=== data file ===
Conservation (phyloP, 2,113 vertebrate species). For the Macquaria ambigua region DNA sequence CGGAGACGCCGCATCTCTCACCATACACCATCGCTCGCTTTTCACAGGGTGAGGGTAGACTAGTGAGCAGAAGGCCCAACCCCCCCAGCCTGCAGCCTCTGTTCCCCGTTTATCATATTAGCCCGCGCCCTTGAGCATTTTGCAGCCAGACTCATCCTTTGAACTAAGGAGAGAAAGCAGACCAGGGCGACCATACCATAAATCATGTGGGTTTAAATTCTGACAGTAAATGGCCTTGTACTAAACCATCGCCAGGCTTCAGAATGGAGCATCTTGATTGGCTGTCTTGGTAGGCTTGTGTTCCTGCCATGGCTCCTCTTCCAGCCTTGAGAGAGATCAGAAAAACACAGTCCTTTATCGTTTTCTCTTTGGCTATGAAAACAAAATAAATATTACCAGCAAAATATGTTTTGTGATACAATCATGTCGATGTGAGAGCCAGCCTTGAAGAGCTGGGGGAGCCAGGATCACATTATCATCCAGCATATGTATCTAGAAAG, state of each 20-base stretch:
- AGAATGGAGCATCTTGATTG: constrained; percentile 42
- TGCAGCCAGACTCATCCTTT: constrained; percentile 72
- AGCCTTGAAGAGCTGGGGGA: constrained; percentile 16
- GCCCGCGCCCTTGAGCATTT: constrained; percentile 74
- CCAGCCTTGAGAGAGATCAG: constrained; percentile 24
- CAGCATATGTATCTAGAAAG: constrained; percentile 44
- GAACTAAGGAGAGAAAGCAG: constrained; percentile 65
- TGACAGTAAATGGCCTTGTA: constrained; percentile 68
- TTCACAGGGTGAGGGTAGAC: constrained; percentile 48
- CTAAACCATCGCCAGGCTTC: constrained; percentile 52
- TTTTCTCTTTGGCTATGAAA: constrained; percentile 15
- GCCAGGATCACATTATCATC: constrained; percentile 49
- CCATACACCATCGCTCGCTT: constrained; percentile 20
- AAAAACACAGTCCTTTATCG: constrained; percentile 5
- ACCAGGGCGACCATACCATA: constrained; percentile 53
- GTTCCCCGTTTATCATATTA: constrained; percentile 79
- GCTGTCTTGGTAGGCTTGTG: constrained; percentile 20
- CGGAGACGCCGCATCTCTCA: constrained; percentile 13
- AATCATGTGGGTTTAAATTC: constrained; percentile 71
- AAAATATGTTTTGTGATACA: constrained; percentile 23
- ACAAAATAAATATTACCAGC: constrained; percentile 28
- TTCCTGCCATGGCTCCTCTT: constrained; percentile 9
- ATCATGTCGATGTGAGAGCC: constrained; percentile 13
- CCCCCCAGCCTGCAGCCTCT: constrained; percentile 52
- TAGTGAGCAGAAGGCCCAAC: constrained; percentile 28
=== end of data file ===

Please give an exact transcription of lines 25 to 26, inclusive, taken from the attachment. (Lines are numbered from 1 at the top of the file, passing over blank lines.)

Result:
- CCCCCCAGCCTGCAGCCTCT: constrained; percentile 52
- TAGTGAGCAGAAGGCCCAAC: constrained; percentile 28